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G84(P) Superior mesenteric artery (SMA) syndrome: An unusual cause of proximal intestinal obstruction
  1. SK Rajdev1,
  2. N Briscoe1,
  3. A Pigott1,
  4. M Jones2,
  5. C Hall2
  1. 1Paediatrics, University Hospital of North Staffordshire, Stoke-on-Trent, UK
  2. 2General Surgery, University Hospital of North Staffordshire, Stoke-on-Trent, UK
  3. 3Radiology Department, University Hospital of North Staffordshire, Stoke-on-Trent, UK


Background SMA Syndrome is characterised by a decreased acuity of the angle between aorta and SMA due to the loss of mesenteric fat between the SMA and aorta resulting in compression of the third portion of the duodenum and consequent partial or total obstruction.

Aims To present two patients with SMA syndrome, in order to promote knowledge of this condition and aid early diagnosis.

Methods History, clinical examination and imaging.

Results Patient 1 is a 14 year old girl who presented with a history of eating disorder and features of bulimia and anorexia nervosa. She had persistent vomiting and weight loss of 18 Kg. She strongly denied inducing vomiting. The diagnosis of SMA syndrome was made by the clinical history, ultrasound, and an upper GI contrast study.

Patient 2 is a teenager with severe learning difficulties, autism, epilepsy, and tuberous sclerosis. He also had refractory ulcerative colitis and at age of 17.6 years he underwent sub-total colectomy and ileostomy formation. He required further surgical procedures including a two stage illeo-anal pouch formation and stoma closure. He had a turbulent clinical course over the following year with multiple episodes of vomiting, diarrhoea, abdominal pain and features suggestive of intestinal obstruction resulting in admissions. The stoma was re-formed despite no adhesions nor anatomical reason being seen. His stoma losses subsided but he continued to vomit. He had a 12 Kg weight loss over 14 months. A CT Scan performed was suspicious of SMA syndrome and an upper GI contrast study showed external occlusion of the third part of Duodenum.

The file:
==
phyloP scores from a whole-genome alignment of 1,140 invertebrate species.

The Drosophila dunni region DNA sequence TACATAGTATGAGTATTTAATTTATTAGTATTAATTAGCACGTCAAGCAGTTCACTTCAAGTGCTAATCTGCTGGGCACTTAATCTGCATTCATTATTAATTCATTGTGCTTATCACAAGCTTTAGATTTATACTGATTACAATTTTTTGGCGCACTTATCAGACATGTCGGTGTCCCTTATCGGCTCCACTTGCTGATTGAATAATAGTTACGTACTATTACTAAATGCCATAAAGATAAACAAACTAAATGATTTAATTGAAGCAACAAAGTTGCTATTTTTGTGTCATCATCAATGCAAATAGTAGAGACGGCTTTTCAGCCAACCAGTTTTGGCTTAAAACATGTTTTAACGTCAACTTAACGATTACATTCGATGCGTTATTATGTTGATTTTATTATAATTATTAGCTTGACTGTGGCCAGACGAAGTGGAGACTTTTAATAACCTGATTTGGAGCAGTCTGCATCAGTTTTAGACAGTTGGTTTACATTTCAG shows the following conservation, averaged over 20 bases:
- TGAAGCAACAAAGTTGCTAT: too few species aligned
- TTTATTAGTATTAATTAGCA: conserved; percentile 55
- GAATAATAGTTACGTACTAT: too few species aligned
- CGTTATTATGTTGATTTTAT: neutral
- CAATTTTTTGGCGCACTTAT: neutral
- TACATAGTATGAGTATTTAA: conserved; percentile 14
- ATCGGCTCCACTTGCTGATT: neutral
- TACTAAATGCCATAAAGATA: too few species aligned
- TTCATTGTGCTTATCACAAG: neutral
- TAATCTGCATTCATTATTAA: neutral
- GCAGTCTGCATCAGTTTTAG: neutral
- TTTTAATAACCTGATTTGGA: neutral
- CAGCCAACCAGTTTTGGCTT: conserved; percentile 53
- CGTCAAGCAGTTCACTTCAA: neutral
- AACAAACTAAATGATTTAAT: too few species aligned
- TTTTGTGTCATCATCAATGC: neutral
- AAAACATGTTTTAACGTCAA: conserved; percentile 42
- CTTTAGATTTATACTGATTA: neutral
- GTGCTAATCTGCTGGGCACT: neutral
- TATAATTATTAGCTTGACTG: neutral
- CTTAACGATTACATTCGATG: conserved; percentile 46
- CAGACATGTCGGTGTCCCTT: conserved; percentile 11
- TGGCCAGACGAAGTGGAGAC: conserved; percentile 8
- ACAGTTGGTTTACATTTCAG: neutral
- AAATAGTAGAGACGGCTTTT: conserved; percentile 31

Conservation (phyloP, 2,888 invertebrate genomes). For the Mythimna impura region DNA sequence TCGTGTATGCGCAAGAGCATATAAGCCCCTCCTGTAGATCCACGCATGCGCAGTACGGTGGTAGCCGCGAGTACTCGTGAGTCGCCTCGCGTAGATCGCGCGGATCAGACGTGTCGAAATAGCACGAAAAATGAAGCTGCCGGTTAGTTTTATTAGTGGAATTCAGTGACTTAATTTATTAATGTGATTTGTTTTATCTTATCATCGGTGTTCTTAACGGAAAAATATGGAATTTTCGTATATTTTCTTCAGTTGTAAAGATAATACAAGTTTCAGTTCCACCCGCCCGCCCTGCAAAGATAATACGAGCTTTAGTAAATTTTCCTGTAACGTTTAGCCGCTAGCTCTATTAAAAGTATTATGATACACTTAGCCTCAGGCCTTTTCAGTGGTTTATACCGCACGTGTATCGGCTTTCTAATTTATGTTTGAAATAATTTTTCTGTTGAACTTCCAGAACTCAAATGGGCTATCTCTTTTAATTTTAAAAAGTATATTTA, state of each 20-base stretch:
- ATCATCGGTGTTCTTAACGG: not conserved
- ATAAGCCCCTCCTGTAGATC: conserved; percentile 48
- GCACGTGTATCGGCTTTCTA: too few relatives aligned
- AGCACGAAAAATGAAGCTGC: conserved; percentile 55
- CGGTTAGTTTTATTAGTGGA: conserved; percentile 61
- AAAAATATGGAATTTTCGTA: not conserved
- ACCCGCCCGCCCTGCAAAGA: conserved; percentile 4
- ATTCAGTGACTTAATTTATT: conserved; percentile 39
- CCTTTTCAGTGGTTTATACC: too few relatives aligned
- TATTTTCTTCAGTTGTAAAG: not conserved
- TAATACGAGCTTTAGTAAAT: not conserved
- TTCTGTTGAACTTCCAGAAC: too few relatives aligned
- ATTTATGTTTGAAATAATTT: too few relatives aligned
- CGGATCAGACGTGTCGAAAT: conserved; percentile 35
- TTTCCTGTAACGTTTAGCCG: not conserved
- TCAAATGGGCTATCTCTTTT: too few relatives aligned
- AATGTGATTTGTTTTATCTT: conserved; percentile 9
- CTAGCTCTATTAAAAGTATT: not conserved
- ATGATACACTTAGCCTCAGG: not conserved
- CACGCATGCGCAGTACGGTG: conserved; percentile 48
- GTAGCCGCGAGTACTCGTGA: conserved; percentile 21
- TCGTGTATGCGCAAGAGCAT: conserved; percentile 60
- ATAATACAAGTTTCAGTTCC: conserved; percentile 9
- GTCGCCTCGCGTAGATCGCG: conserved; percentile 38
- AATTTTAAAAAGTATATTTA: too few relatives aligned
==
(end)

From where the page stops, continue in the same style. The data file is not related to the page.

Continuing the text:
Both the above cases improved after a period of parenteral nutrition initially and jejunal feeding later. On follow-up they gained weight and tolerated gastric feeding.

Conclusion The most common risk factor for SMA syndrome is significant weight loss for any reason. Patients with learning difficulties or mental health problems may not give a clear history, or their history may not be believed due to their concurrent health problems.

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